Tackling DNS Security 

DNS should be elevated from a connectivity item to a network security component vital to the operation of the organisations IT. DNS monitoring and the implementation of an active security policy that cannot be circumvented by staff can have untold security benefits. Such an approach could be used to block malware and phishing attacks in real time as opposed to after the event. Also, the use of DNS to resolve requests for known malware sites could also prevent attacks before they happen. The DNS controls could hold a regularly updated list of known malware sites and block devices from accessing these sites. Active monitoring could also provide valuable information about whose machine has been compromised and where they are connecting from.

DNS monitoring can also provide a baseline of what normal behaviour looks like for your organisation. Anomalous behaviour is, therefore, easier to detect and acted on. A number of high profiles sites such as Tesla, that have been hacked could have been prevented if the DNS records were being monitored and these organisations were then able to detect and block changes to their DNS records.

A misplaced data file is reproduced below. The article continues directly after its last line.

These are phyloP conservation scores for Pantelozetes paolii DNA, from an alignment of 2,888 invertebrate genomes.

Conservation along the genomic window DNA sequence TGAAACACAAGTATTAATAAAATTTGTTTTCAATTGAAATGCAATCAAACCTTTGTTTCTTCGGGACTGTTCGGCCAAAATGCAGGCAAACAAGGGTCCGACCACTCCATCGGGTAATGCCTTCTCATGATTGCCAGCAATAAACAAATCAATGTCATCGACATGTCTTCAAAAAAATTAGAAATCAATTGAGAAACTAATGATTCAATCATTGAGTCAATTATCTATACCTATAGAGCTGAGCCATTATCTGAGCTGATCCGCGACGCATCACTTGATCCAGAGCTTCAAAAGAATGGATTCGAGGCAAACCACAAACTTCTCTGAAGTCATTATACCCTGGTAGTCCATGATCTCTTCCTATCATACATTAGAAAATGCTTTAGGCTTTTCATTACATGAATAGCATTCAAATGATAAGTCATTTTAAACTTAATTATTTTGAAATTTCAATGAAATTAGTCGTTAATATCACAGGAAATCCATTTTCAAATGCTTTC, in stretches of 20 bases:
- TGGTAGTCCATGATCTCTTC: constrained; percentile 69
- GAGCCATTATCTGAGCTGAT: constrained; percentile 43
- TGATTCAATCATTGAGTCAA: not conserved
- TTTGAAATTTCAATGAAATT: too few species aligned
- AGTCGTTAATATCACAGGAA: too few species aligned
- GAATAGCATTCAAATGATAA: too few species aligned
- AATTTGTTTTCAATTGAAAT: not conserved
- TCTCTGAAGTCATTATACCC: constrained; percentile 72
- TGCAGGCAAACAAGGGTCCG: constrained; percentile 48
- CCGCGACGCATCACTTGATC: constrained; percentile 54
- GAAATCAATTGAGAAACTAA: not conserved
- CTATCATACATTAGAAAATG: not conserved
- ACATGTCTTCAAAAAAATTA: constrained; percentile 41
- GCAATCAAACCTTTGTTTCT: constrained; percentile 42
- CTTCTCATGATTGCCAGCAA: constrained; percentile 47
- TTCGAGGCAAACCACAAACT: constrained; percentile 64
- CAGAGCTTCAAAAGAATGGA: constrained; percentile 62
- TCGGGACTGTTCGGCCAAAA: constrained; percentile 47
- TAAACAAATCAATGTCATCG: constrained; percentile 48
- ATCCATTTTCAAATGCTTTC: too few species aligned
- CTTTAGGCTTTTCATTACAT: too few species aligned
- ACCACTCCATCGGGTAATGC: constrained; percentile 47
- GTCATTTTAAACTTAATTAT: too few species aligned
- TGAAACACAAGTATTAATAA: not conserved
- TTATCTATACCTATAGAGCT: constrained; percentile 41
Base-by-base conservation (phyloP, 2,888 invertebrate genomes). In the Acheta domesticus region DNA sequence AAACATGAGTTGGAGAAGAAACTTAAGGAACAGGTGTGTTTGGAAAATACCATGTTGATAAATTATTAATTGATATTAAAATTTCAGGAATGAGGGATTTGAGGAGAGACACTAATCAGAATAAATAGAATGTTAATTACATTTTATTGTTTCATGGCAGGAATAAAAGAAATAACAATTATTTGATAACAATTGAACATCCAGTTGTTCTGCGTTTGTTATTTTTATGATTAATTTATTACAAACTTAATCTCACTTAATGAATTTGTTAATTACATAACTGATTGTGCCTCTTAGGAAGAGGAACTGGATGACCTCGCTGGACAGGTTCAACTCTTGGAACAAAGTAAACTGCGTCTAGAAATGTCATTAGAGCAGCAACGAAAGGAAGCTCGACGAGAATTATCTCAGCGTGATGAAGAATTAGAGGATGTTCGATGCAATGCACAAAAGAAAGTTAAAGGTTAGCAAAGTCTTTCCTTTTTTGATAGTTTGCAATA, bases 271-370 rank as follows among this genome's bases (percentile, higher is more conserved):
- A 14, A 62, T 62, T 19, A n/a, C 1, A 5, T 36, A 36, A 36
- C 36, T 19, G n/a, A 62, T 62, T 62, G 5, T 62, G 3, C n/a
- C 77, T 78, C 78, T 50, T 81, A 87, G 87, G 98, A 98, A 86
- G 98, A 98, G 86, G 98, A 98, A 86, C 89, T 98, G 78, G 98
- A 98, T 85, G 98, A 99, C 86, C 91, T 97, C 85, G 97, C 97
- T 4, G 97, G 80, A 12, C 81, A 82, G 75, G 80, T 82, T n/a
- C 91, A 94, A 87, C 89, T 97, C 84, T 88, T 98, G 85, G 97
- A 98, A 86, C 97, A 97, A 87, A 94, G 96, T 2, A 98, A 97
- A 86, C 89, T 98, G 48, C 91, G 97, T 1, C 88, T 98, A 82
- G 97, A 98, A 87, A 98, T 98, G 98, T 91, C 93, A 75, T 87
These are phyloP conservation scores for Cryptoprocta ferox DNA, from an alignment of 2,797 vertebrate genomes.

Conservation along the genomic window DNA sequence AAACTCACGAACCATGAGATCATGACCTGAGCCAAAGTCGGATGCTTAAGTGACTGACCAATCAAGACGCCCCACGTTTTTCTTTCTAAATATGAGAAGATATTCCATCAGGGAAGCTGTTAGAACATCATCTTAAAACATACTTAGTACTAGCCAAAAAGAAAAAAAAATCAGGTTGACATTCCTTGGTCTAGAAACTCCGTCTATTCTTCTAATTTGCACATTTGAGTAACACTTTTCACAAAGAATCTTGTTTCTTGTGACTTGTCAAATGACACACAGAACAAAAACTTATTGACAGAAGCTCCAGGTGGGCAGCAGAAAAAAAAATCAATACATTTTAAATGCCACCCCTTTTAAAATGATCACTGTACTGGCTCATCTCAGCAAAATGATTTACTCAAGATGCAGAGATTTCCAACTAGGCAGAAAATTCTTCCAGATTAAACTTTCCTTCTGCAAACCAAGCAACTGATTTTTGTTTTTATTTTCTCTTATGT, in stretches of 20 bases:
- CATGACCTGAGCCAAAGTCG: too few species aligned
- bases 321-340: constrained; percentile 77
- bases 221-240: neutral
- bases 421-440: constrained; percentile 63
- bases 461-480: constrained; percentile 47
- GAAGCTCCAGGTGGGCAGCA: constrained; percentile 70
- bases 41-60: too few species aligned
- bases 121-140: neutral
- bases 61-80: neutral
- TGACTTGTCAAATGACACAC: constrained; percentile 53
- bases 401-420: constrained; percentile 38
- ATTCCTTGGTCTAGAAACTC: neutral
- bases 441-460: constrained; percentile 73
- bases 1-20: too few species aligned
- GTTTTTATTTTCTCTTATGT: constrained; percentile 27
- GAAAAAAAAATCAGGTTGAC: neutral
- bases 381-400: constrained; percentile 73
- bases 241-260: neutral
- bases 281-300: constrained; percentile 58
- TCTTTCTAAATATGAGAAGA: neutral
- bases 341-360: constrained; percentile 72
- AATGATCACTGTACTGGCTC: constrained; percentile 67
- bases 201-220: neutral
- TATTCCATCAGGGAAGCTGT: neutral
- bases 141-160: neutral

Visibility of who is connecting to what site is also a great benefit of DNS monitoring. The explosive growth of IoT devices poses significant threats if they are not properly secured. DNS security could play a vital role by enforcing policy e.g. if the CCTV network should be blocked from Internet access, DNS security controls could prevent these devices being used as a backdoor that could be used for malware propagation or data exfiltration.

Failing to monitor and control DNS is a lost opportunity not only to secure your organisation’s network but also to gain visibility into who is doing what.

GDPR: 9 Steps to Implement a Security Mgmt Tool

Download the PDF Version (GDPR Get Prepared SIEM Checklist)

Background